Indeed, it is significant that opponents' claims that private investments would bring excessive administrative burdens to employers (a potentially explosive criticism) have done little to reduce the strong support that small-business owners and entrepreneurs have registered for personal accounts. In one survey, the respondents were asked how they felt about being "required to help administer a Social Security account system" and whether they would be willing, at the extreme, to spend up to $1,000 per employee per year to implement a personal account system. 28 In another survey, respondents were told that employers would have to "separately deduct" the amounts for personal accounts and "deposit" these deductions "in a different place" from the taxes that are normally withheld for the federal government. 29

Yet, despite these misleading or false assumptions regarding likely administrative burdens for employers, the majority of respondents to both surveys still favored personal accounts. Indeed, only 20 percent were less enthusiastic after having been told, in the first survey, that they would shoulder a significant administrative responsibility for the system. Only 16 percent found the "separate deposit" procedure described in the second survey to be a "very serious new burden"; 41 percent said it was "not very serious."

To anyone familiar with small businesses' typically strident reaction against government-mandated paperwork, these survey findings are nothing short of astonishing. They suggest not an ambivalence toward Social Security reform, but a powerful depth of conviction favoring it.

Although the survey questions described above may have been the result of genuine uncertainties about how personal accounts modeled on the federal Thrift Savings Plan (TSP) would work, descriptions of employer responsibilities given by opponents of Social Security reform have often been intentionally exaggerated and distorted. The truth is that the administrative "burden" on small businesses would be very minor under such a TSP approach and that small businesses stand to benefit substantially from Social Security reform that includes personal accounts.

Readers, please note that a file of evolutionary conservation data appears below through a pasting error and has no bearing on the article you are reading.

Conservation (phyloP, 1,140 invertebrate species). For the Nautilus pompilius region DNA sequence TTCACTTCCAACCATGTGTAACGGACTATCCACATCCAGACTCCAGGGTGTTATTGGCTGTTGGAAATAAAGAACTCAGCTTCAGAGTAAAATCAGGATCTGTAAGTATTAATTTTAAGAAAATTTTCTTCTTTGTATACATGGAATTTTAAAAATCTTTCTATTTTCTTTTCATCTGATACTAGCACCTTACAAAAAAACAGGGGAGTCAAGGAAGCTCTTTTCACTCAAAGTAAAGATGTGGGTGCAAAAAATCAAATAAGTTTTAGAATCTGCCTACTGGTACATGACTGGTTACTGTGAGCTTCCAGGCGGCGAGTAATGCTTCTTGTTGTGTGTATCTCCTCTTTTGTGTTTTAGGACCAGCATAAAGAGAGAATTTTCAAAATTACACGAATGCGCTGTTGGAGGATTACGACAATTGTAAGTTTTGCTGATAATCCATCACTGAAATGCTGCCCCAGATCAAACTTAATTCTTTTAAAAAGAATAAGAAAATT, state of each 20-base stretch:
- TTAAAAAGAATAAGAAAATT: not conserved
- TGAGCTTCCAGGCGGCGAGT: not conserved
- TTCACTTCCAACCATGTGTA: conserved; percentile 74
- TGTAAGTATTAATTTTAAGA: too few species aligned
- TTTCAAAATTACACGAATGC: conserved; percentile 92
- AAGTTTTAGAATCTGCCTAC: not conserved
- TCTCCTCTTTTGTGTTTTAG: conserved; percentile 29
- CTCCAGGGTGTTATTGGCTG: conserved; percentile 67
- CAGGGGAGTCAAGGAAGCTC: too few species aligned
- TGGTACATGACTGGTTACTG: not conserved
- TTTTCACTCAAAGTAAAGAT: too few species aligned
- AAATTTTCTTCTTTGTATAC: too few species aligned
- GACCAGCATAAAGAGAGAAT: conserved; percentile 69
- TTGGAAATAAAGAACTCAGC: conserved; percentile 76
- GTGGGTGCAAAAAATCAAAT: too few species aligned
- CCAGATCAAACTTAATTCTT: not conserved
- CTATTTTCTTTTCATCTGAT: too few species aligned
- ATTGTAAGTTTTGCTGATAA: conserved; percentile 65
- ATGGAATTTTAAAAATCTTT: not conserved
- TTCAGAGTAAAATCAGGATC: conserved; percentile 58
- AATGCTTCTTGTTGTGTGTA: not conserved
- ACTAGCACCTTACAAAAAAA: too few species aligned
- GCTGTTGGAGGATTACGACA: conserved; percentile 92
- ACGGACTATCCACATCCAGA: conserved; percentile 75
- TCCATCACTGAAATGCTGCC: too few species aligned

The energy invested in attempts to mislead small-business owners regarding Social Security reform should be countered with efforts to provide leadership on this issue. That is the task of those who favor personal accounts. They may find inspiration in the words of President Franklin D. Roosevelt:

Social Security is a "development towards [a] goal, rather than a finished product. [W]e should be constantly seeking to perfect and strengthen it in the light of our accumulating experience and growing appreciation of social needs." 30

James Morrison, Ph.D., has specialized in small business and entrepreneurship policy for more than 20 years. He has worked for Congress, government agencies, international development organizations, and small business trade associations.


1. U.S. Small Business Administration, Office of Advocacy, Small Business--Frequently Asked Questions , August 2001.

2. Zoltan Arcs and David Audretsch, Innovation and Small Firms (Cambridge, Mass.: MIT Press, 1996).

3. Richard Nelson, National Innovation Systems (Oxford, UK: Oxford University Press, 1993).

4. Courtney Purrington and Kin Bettcher, From the Garage to the Boardroom: The Entrepreneurial Roots of America's Largest Corporations , National Commission on Entrepreneurship, August 2001.